# Given four points, determine a condition on a fifth point such that the conic containing all of them is an ellipse

The image of the question if you don't see all the symbols

The given points $$p_1,p_2,p_3,p_4$$ are located at the vertices of a convex quadrilateral on the real affine plane.

I am looking for an explicit condition on the point $$p_5$$ necessary and sufficient for the conic which is determined by $$p_1,p_2,p_3,p_4,p_5$$ to be an ellipse.

Could you give me a hint, please?

I tried to "go" to $$\mathbb P_2$$ and change the coordinates of these points to more convenient (for example, if $$a=(1:a_1,a_2)$$ change it to $$(1:1:0)$$) but I am not sure that this transformation preserves conic

• Hint: The equation of a conic through points $P$, $Q$, $R$, $S$, $T$ is given by $$\left|\begin{array}{cccccc} x^2 & y^2 & x y & x & y & 1 \\ P_x^2 & P_y^2 & P_x P_y & P_x & P_y & 1 \\ Q_x^2 & Q_y^2 & Q_x Q_y & Q_x & Q_y & 1 \\ R_x^2 & R_y^2 & R_x R_y & R_x & R_y & 1 \\ S_x^2 & S_y^2 & S_x S_y & S_x & S_y & 1 \\ T_x^2 & T_y^2 & T_x T_y & T_x & T_y & 1 \\ \end{array} \right| = 0$$ Expanding the determinant, you can examine the coefficients to derive a condition for the conic to be an ellipse. – Blue May 13 at 15:10
• The condition is simple: no point must lie inside the quadrilateral formed by the other four. – Aretino May 13 at 16:02
• @Jean-ClaudeArbaut What do you mean by "point beyond the intersection"? Notice that I wrote "ANY point must lie inside the quadrilateral formed by the other four", not only $p_5$. – Aretino May 13 at 16:15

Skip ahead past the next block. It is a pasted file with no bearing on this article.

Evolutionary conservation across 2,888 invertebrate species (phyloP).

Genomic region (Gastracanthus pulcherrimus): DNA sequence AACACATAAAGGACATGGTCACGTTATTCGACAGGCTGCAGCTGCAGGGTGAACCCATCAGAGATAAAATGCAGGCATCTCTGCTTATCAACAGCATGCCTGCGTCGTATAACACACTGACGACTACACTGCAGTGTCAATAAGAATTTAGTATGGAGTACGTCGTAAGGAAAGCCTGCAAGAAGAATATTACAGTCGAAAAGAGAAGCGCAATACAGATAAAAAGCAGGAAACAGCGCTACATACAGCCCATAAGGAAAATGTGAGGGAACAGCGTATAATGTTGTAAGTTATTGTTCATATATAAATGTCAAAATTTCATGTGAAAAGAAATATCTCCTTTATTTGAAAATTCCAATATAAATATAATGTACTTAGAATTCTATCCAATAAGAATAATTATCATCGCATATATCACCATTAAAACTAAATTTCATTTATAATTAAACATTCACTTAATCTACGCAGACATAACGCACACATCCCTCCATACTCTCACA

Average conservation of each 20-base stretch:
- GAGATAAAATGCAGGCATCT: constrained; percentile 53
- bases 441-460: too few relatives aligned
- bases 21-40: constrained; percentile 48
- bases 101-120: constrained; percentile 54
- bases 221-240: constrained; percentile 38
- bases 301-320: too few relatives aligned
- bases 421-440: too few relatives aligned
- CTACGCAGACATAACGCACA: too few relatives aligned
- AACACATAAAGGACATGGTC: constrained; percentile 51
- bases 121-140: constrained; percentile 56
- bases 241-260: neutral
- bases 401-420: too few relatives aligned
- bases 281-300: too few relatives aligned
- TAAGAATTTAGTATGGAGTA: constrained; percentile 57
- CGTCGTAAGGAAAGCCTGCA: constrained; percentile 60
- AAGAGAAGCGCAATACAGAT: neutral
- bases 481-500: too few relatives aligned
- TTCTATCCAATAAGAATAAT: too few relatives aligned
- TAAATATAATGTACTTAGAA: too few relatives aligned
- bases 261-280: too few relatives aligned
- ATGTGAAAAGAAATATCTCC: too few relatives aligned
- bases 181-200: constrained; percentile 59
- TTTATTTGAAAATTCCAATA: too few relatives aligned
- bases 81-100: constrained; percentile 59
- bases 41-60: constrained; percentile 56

• @Aretino Right, my counterexample does not work then. However, it's still not enough. Take 5 points on a parabola for instance. – Jean-Claude Arbaut May 13 at 16:18
• @Jean-ClaudeArbaut Anyway you are right: my condition above is not enough. The right condition should be this one: no point must lie inside the parabola passing through the other four points. – Aretino May 13 at 16:27

One can always construct two parabolas passing through $$p_1$$, $$p_2$$, $$p_3$$, $$p_4$$ (green and pink in the figure below), each one possibly degenerating into a couple of parallel lines if two opposite sides of quadrilateral $$p_1p_2p_3p_4$$ are parallel. Point $$p_5$$ will determine an ellipse if it lies inside either parabola but not in their intersection.

This follows from the fact that five points always determine a conic section, and because the parabola is a limiting case between ellipse and hyperbola: each time $$p_5$$ crosses the boundary of a parabola, conic section $$p_1p_2p_3p_4p_5$$ switches from ellipse to hyperbola (or viceversa). • it looks nice! but how one can prove it? – Kelly May 13 at 19:19
• @Kelly For the relation between the position of $P$ and the kind of conic, the argument I gave is itself a proof (just consider the sign of $B^2-4AC$ as a function of $p_5$). Proving that two parabolas pass through the four vertices of a convex quadrilateral is harder: at the moment I don't have a satisfying construction. – Aretino May 13 at 19:30
• And what to do if the 4 points are a square? – Kelly May 13 at 20:03
• See here for a proof that four points determine two parabolas: www2.washjeff.edu/users/mwoltermann/Dorrie/45.pdf – Aretino May 13 at 20:07